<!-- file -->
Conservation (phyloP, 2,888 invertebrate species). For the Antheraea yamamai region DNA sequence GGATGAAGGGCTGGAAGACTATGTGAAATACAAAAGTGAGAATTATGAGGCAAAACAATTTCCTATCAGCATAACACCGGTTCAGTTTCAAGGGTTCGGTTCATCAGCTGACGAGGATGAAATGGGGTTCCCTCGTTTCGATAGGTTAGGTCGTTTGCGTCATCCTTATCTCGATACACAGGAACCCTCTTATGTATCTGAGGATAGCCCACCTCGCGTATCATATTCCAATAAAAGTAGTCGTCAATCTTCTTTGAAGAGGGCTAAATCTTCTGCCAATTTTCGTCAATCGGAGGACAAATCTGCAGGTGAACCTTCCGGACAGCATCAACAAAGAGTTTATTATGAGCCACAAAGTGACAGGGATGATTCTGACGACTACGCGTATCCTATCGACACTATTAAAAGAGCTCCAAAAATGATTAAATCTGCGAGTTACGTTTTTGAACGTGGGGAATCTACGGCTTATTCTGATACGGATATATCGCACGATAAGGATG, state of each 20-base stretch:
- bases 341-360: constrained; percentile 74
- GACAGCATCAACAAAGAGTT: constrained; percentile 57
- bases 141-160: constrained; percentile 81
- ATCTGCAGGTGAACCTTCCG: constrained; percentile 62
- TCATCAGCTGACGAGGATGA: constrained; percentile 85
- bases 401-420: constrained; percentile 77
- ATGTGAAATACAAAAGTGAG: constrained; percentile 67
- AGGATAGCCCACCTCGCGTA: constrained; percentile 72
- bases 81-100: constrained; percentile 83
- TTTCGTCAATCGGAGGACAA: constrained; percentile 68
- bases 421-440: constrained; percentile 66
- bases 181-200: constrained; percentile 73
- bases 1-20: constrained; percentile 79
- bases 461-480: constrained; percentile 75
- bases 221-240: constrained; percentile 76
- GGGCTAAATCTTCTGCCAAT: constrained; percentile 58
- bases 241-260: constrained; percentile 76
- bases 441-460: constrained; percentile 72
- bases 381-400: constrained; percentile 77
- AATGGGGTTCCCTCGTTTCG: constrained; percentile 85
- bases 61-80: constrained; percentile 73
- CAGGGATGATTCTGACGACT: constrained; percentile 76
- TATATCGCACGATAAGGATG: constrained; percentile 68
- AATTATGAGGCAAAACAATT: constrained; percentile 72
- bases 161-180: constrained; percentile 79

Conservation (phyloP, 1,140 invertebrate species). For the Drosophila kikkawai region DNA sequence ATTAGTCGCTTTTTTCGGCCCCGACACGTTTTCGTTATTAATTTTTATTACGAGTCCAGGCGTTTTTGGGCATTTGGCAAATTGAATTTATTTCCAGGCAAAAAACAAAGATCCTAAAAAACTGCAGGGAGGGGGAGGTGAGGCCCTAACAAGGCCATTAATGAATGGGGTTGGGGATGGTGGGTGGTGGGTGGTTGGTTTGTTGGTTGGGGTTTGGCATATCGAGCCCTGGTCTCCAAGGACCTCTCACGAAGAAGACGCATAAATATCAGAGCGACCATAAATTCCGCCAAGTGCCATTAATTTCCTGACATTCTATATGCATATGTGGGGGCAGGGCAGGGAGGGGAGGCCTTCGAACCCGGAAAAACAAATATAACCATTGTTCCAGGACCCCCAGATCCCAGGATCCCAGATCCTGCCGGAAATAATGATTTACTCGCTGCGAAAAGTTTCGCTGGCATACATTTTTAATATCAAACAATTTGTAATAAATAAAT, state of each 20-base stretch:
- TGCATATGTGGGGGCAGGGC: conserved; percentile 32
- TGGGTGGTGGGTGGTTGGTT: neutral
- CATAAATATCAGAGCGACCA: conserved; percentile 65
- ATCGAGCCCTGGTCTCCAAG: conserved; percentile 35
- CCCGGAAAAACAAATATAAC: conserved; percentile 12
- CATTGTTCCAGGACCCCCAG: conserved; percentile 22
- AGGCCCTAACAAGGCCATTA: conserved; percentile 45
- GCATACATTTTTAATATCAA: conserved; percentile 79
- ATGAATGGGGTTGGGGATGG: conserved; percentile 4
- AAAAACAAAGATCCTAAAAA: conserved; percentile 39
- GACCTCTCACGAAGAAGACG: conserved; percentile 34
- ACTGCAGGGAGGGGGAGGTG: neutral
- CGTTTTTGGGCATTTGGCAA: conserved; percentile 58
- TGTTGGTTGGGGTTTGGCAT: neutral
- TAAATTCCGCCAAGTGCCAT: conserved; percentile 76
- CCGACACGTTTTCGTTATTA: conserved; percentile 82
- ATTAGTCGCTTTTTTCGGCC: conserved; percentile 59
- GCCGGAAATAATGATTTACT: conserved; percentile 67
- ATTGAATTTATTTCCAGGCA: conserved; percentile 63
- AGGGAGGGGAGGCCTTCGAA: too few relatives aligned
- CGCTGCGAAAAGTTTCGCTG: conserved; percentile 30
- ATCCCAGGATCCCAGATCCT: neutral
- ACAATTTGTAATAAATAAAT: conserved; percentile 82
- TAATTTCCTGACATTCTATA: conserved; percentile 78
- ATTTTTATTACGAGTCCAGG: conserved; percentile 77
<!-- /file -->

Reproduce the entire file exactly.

Conservation (phyloP, 2,888 invertebrate species). For the Antheraea yamamai region DNA sequence GGATGAAGGGCTGGAAGACTATGTGAAATACAAAAGTGAGAATTATGAGGCAAAACAATTTCCTATCAGCATAACACCGGTTCAGTTTCAAGGGTTCGGTTCATCAGCTGACGAGGATGAAATGGGGTTCCCTCGTTTCGATAGGTTAGGTCGTTTGCGTCATCCTTATCTCGATACACAGGAACCCTCTTATGTATCTGAGGATAGCCCACCTCGCGTATCATATTCCAATAAAAGTAGTCGTCAATCTTCTTTGAAGAGGGCTAAATCTTCTGCCAATTTTCGTCAATCGGAGGACAAATCTGCAGGTGAACCTTCCGGACAGCATCAACAAAGAGTTTATTATGAGCCACAAAGTGACAGGGATGATTCTGACGACTACGCGTATCCTATCGACACTATTAAAAGAGCTCCAAAAATGATTAAATCTGCGAGTTACGTTTTTGAACGTGGGGAATCTACGGCTTATTCTGATACGGATATATCGCACGATAAGGATG, state of each 20-base stretch:
- bases 341-360: constrained; percentile 74
- GACAGCATCAACAAAGAGTT: constrained; percentile 57
- bases 141-160: constrained; percentile 81
- ATCTGCAGGTGAACCTTCCG: constrained; percentile 62
- TCATCAGCTGACGAGGATGA: constrained; percentile 85
- bases 401-420: constrained; percentile 77
- ATGTGAAATACAAAAGTGAG: constrained; percentile 67
- AGGATAGCCCACCTCGCGTA: constrained; percentile 72
- bases 81-100: constrained; percentile 83
- TTTCGTCAATCGGAGGACAA: constrained; percentile 68
- bases 421-440: constrained; percentile 66
- bases 181-200: constrained; percentile 73
- bases 1-20: constrained; percentile 79
- bases 461-480: constrained; percentile 75
- bases 221-240: constrained; percentile 76
- GGGCTAAATCTTCTGCCAAT: constrained; percentile 58
- bases 241-260: constrained; percentile 76
- bases 441-460: constrained; percentile 72
- bases 381-400: constrained; percentile 77
- AATGGGGTTCCCTCGTTTCG: constrained; percentile 85
- bases 61-80: constrained; percentile 73
- CAGGGATGATTCTGACGACT: constrained; percentile 76
- TATATCGCACGATAAGGATG: constrained; percentile 68
- AATTATGAGGCAAAACAATT: constrained; percentile 72
- bases 161-180: constrained; percentile 79

Conservation (phyloP, 1,140 invertebrate species). For the Drosophila kikkawai region DNA sequence ATTAGTCGCTTTTTTCGGCCCCGACACGTTTTCGTTATTAATTTTTATTACGAGTCCAGGCGTTTTTGGGCATTTGGCAAATTGAATTTATTTCCAGGCAAAAAACAAAGATCCTAAAAAACTGCAGGGAGGGGGAGGTGAGGCCCTAACAAGGCCATTAATGAATGGGGTTGGGGATGGTGGGTGGTGGGTGGTTGGTTTGTTGGTTGGGGTTTGGCATATCGAGCCCTGGTCTCCAAGGACCTCTCACGAAGAAGACGCATAAATATCAGAGCGACCATAAATTCCGCCAAGTGCCATTAATTTCCTGACATTCTATATGCATATGTGGGGGCAGGGCAGGGAGGGGAGGCCTTCGAACCCGGAAAAACAAATATAACCATTGTTCCAGGACCCCCAGATCCCAGGATCCCAGATCCTGCCGGAAATAATGATTTACTCGCTGCGAAAAGTTTCGCTGGCATACATTTTTAATATCAAACAATTTGTAATAAATAAAT, state of each 20-base stretch:
- TGCATATGTGGGGGCAGGGC: conserved; percentile 32
- TGGGTGGTGGGTGGTTGGTT: neutral
- CATAAATATCAGAGCGACCA: conserved; percentile 65
- ATCGAGCCCTGGTCTCCAAG: conserved; percentile 35
- CCCGGAAAAACAAATATAAC: conserved; percentile 12
- CATTGTTCCAGGACCCCCAG: conserved; percentile 22
- AGGCCCTAACAAGGCCATTA: conserved; percentile 45
- GCATACATTTTTAATATCAA: conserved; percentile 79
- ATGAATGGGGTTGGGGATGG: conserved; percentile 4
- AAAAACAAAGATCCTAAAAA: conserved; percentile 39
- GACCTCTCACGAAGAAGACG: conserved; percentile 34
- ACTGCAGGGAGGGGGAGGTG: neutral
- CGTTTTTGGGCATTTGGCAA: conserved; percentile 58
- TGTTGGTTGGGGTTTGGCAT: neutral
- TAAATTCCGCCAAGTGCCAT: conserved; percentile 76
- CCGACACGTTTTCGTTATTA: conserved; percentile 82
- ATTAGTCGCTTTTTTCGGCC: conserved; percentile 59
- GCCGGAAATAATGATTTACT: conserved; percentile 67
- ATTGAATTTATTTCCAGGCA: conserved; percentile 63
- AGGGAGGGGAGGCCTTCGAA: too few relatives aligned
- CGCTGCGAAAAGTTTCGCTG: conserved; percentile 30
- ATCCCAGGATCCCAGATCCT: neutral
- ACAATTTGTAATAAATAAAT: conserved; percentile 82
- TAATTTCCTGACATTCTATA: conserved; percentile 78
- ATTTTTATTACGAGTCCAGG: conserved; percentile 77